Central Railway’s Wadala Model, a public awareness campaign, which displayed a series of images of a man being crushed by train and his expression of agony, has won international recognition. This model was presented as a case study at the World Social Marketing Conference at Dublin on Tuesday.
Introduced in December 2009, this model created awareness among commuters against hazards of trespassing and helped reduce accident figures on the central line, which reports maximum number of deaths on tracks.
“There has been a fall in number of death cases due to trespassing by 71% after this experiment was introduced,” said MC Chauhan, divisional railway manager, CR.
The Dublin conference displayed case studies from across the world for creating awareness in various fields, including blood donation, reducing risk of HIV transmission, encouraging contraceptive usage, cessation of smoking and alcohol addiction among teenagers, among other campaigns to curb social ails.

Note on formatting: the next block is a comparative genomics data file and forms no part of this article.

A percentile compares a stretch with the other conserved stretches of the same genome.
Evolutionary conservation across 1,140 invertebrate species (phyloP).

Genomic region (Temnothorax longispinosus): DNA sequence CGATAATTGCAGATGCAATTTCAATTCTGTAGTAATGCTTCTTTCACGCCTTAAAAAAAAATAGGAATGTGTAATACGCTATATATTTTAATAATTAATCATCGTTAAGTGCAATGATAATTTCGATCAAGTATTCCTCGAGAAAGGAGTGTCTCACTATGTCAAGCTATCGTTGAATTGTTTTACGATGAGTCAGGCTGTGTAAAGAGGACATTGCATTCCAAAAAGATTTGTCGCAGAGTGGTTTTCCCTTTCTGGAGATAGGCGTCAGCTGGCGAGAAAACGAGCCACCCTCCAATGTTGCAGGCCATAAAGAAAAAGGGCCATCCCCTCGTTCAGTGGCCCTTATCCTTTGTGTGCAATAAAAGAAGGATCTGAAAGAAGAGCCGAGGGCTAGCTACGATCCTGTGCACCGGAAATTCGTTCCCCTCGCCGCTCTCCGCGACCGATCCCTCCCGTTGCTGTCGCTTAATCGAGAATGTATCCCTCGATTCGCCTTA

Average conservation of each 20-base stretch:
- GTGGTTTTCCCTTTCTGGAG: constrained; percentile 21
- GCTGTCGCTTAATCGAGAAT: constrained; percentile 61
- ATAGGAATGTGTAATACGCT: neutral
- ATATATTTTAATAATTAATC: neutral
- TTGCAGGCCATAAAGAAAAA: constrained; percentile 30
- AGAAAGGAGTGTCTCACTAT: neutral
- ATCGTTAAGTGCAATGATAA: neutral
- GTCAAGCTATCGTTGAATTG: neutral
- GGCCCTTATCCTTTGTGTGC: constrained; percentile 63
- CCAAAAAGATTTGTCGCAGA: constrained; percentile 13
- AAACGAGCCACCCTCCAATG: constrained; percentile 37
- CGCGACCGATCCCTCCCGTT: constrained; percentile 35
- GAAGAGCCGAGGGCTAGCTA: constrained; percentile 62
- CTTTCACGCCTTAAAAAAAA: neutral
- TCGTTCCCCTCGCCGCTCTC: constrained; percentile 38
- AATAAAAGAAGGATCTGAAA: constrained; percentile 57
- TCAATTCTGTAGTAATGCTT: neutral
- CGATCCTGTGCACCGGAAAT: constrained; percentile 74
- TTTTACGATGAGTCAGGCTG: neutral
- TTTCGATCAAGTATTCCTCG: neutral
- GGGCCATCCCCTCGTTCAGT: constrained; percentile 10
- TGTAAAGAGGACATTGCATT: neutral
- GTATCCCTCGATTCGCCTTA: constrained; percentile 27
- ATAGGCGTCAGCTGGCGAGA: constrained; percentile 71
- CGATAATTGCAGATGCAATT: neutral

The Wadala experiment had a psychological impact on commuters and these images worked at a sub-conscious level and made them avoid risking their lives by crossing tracks. The warning signs put up by the CR had failed to instill fear but images of a dying man forced commuters to imagine themselves in such situations and stop trespassing.
Statistics show that six months before this model was implemented, Wadala station had reported 24 deaths, but within six months, this figure came down drastically to 9. Officials claim that there have been no deaths on tracks at Wadala in last three months although there might be cases of people getting injured while trespassing.